French Fries and Fruit Flies

Not Yesterday Once More

Led by black Irishman Phil Lynott, blue-collar rockers Thin Lizzy pre-dated punk and were therefore rendered irrelevant by it; later, outsider punks Costello and the Jam crossed over into literate pop. The perfectionist Pharmacists—drummer Chris Wilson, bassist Dave Lerner, and organist-pianist Dorien Garry—meticulously groom these roots, entwining snappy, reggae-cut rhythms with shamrock-ringed guitar treble. The nails-on-blackboard violin, droning bass, and carefree whistling of "The Crane Takes Flight" burst into fleeting chord-kicks and melodramatic melody; "Hearts of Oak" grooves like "Watching the Detectives" at twice the speed; and "Where Have All the Rude Boys Gone?" jabbers gaily, with menacing undertones.

Ted Leo and the Pharmacists engage in un-American activities.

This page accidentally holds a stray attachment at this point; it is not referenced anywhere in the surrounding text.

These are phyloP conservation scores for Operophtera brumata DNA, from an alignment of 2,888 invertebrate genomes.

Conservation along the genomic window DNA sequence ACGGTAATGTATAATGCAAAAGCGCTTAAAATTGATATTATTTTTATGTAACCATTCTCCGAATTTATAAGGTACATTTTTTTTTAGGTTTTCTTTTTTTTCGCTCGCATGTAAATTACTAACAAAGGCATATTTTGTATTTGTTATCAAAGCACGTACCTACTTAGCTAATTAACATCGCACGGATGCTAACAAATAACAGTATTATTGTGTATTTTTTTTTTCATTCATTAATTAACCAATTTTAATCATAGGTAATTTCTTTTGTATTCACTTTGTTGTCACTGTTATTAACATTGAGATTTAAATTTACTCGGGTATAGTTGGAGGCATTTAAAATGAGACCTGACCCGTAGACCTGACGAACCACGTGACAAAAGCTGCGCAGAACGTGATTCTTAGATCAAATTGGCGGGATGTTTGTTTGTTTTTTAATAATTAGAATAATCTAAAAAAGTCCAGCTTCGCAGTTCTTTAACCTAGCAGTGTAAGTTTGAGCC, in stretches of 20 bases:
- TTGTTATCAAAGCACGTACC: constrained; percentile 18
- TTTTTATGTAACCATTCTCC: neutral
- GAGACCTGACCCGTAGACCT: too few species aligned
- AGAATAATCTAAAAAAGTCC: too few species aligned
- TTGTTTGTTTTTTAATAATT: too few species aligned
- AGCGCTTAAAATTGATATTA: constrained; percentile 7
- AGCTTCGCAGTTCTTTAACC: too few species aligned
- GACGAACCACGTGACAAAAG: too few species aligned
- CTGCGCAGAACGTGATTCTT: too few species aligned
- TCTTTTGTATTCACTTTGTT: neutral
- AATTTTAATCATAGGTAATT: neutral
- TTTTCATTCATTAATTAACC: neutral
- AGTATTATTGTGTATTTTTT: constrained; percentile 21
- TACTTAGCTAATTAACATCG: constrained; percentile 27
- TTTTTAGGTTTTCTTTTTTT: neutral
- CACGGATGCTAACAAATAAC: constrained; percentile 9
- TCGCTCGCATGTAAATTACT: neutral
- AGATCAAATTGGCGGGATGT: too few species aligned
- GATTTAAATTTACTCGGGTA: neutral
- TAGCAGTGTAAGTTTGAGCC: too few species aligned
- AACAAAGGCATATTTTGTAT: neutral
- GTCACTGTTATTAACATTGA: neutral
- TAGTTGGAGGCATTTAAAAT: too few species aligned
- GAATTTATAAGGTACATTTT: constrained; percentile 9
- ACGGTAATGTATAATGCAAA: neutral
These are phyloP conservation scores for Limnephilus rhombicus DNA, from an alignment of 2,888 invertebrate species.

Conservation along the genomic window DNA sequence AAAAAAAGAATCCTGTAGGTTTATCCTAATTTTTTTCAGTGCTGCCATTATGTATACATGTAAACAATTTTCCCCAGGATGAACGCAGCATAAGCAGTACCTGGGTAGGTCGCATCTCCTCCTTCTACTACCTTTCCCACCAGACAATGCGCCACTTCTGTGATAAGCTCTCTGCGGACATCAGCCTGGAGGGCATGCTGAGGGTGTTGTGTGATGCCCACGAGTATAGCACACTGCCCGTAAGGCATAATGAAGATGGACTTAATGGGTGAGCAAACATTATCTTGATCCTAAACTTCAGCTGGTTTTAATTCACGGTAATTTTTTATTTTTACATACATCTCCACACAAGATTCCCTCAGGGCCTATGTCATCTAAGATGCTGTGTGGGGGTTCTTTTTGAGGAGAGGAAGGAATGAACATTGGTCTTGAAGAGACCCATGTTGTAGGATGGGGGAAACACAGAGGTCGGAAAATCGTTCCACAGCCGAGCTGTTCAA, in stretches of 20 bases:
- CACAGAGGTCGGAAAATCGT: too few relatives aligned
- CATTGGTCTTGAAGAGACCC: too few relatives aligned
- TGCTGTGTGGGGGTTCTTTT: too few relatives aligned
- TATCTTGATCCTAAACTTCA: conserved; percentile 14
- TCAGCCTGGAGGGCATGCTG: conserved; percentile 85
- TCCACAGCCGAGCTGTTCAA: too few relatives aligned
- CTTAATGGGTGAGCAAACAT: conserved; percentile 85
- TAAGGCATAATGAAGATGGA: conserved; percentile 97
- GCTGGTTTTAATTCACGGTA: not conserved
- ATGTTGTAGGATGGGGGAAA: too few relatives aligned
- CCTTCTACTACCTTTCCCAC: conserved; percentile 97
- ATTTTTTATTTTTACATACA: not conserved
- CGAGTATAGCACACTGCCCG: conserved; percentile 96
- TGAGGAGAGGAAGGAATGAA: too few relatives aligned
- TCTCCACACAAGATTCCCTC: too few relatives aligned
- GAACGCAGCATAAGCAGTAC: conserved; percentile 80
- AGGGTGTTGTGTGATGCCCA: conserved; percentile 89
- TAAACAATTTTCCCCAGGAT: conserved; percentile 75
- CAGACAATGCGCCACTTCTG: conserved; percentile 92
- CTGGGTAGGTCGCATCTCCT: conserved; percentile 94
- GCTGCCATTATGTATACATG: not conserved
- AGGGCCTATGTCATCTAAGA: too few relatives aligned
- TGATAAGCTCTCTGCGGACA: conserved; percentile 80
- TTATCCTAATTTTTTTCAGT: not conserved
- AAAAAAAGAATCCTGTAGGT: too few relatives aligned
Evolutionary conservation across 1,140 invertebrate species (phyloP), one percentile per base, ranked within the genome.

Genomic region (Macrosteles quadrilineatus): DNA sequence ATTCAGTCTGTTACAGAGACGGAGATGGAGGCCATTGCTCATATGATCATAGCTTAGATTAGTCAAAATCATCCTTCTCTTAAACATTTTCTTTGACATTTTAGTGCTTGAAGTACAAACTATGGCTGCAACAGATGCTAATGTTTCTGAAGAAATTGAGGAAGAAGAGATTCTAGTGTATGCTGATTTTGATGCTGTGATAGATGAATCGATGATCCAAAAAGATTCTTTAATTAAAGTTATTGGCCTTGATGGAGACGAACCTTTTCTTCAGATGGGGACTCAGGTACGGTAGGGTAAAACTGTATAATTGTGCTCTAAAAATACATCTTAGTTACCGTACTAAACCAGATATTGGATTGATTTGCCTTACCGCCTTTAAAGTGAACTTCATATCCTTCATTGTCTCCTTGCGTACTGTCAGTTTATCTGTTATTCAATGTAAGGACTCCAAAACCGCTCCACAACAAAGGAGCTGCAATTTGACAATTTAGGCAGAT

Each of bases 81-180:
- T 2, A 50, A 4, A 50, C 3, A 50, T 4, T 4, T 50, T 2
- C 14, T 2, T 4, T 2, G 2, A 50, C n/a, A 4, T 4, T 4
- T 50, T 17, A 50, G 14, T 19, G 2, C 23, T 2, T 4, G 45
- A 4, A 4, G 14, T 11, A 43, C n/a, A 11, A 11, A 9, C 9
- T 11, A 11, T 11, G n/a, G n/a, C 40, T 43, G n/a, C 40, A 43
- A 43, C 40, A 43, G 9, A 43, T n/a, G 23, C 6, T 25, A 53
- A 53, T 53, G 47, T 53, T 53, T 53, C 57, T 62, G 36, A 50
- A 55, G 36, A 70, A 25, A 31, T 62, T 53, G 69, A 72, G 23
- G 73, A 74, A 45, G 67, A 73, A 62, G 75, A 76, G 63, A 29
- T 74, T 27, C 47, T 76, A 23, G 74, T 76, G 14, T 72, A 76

photo: Courtesy Lookout! Records
Ted Leo and the Pharmacists engage in un-American activities.


Nada Surf
Let Go

Ted Leo/Pharmacists
Hearts of Oak

Leo, quick-witted readers will notice, dreams not of space or insects but a brotherhood of man. In "The Ballad of the Sin Eater" he travels the world—Belfast, San Sebastian, "Mother Russia," Damascus, Kigali—and, back home in Jersey (or is it Sierra Leone, he wonders—shit, I thought I lived in a bad neighborhood), spits at his fellow Americans: "They hate you, they hate you 'cause you're guilty." Let him explain in "The High Party": "I'm looking at another day to find that I've got nothing to say/or I'm looking for another way to process what happened on that birthday"—Leo was born on September 11. The "shitty war to fight for Babylon" he feared has, of course, begun. (Those Irish-folk touches sound all the more poetic for coming from a society beset by religious violence.) Who are we to blame him if he's nostalgic for last millennium?

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